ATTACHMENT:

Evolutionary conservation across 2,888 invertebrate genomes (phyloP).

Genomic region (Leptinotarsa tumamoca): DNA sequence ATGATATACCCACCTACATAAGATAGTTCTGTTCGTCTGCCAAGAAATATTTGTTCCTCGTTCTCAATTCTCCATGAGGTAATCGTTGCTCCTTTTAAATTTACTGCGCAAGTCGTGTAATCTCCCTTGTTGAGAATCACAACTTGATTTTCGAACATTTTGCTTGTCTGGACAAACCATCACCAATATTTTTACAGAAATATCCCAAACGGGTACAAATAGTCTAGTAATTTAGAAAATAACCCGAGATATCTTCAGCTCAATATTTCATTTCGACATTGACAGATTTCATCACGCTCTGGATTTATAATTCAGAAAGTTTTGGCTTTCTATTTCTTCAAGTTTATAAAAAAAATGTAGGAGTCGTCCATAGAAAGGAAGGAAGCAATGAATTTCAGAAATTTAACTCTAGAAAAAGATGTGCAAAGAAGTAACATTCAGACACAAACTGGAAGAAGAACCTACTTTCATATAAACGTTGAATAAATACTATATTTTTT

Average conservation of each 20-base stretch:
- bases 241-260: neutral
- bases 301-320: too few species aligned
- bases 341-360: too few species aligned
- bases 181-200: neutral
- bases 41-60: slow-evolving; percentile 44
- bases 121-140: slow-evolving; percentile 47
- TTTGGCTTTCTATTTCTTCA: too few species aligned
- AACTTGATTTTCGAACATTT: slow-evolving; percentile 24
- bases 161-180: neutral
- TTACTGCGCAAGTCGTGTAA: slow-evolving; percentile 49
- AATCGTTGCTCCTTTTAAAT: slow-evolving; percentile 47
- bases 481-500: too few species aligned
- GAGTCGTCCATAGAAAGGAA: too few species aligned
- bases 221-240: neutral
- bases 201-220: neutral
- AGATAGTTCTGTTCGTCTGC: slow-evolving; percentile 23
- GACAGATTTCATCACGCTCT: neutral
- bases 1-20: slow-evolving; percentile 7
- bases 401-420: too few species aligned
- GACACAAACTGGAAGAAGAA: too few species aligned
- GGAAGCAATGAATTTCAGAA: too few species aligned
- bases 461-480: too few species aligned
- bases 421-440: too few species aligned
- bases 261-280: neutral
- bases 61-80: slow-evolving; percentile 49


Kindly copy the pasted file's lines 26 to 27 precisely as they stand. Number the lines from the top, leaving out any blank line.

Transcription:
- bases 421-440: too few species aligned
- bases 261-280: neutral